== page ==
When Mount Hermon announced the purchase of the Felton meadow, as this article shows, the community felt that the purchase (after the affordable housing controversy that had lasted several years) was a good solution to the issue. It seemed that virtually all the problems that housing would have caused were no longer of concern, as Steve Homan’s comments demonstrate. Mount Hermon made some promises that supported the idea, both to the public and to the residents of the Mount Hermon subdivision. In the article, Acting Director Aiden Johanson, offers assurances that they don’t expect to do any “significant builds,” and it would be kept scenic and green. However, virtually every issue that came with the housing is, to some degree, an issue with the “Felton Meadow Project,” and will transform the entire meadow – there is no more “meadow” in the Project except in the name. (Ironically, the final version of the housing plan preserved 65% of the land as open space, including the wetlands and oak woodlands.)
A further irony is that the other “Felton Meadow” (across Mt. Hermon Rd. where the horses are) was up for sale years before, and would soon have had condos or the like built there. The community reached out to the VWC for help. A campaign was started and funds were sought to purchase the land for the community or find other ways to save the meadow. The delay enabled the neighboring Christian Campground (Daybreak Camp) to raise the funds and put in an offer to buy it – promising not to build on it, but instead to use it for hiking and nature study for the campers young and old. And the horses could stay. The offer was accepted and the promises were kept. That meadow is still part of the welcoming view to the San Lorenzo Valley and the town of Felton.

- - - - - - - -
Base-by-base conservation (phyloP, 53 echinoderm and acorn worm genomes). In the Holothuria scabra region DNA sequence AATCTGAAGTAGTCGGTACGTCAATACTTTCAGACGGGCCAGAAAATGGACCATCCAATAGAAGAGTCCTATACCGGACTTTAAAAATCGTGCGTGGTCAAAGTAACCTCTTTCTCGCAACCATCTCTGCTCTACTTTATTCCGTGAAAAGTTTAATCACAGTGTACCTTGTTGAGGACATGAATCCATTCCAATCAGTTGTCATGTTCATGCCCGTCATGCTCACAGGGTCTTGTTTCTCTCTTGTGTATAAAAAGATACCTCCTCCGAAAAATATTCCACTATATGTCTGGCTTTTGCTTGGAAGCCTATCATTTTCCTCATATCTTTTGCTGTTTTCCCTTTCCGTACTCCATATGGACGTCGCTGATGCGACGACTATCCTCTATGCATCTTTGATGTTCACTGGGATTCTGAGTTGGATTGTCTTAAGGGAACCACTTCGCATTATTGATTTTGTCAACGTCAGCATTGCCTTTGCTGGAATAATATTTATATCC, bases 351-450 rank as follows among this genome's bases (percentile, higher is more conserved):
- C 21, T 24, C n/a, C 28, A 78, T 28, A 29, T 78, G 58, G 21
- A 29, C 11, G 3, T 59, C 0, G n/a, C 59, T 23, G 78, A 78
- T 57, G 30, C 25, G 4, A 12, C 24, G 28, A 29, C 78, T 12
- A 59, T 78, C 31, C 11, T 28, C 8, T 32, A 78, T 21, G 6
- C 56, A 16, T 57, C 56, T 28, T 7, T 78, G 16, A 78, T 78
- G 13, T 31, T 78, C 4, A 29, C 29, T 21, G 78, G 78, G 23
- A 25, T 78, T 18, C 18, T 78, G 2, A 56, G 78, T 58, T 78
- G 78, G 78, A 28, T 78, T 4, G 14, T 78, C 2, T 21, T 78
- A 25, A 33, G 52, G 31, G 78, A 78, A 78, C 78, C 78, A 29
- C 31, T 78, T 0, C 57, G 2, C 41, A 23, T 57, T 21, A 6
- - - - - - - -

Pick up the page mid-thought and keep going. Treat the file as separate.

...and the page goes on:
The title given to the Mount Hermon “Adventure,” the Felton Meadow Project, is misleading. It is not Felton’s own plan, nor is there any “meadow” in the Felton Meadow Project — except in the name. Instead, it destroys rare open space, damages the cherished bucolic nature of the town, increases already severe traffic congestion, and potentially threatens both neighbors and the watershed.
When first hearing that a “bike park” was planned for a historic and unique meadow on Graham Hill Rd. and Conference Dr., it sounded like a fun idea for kids, like a skate park. Mount Hermon is a well-known and highly respected Evangelical Christian organization founded in 1906. It has a well-crafted plan, but that plan goes too far beyond their first assurances when announcing their purchase of the property. Because of that, we find ourselves leading a rapidly growing groundswell of opposition, as the massive scope and enduring impacts are understood of what is now being called an amusement park, transforming more than 12 acres at the entrance to the SLV. Mt. Hermon changed the name from The Mount Hermon Youth Recreation Project to The Felton Meadow Project, in an attempt to reshape both the ownership and intent of the development that rivals The Beach Boardwalk in size.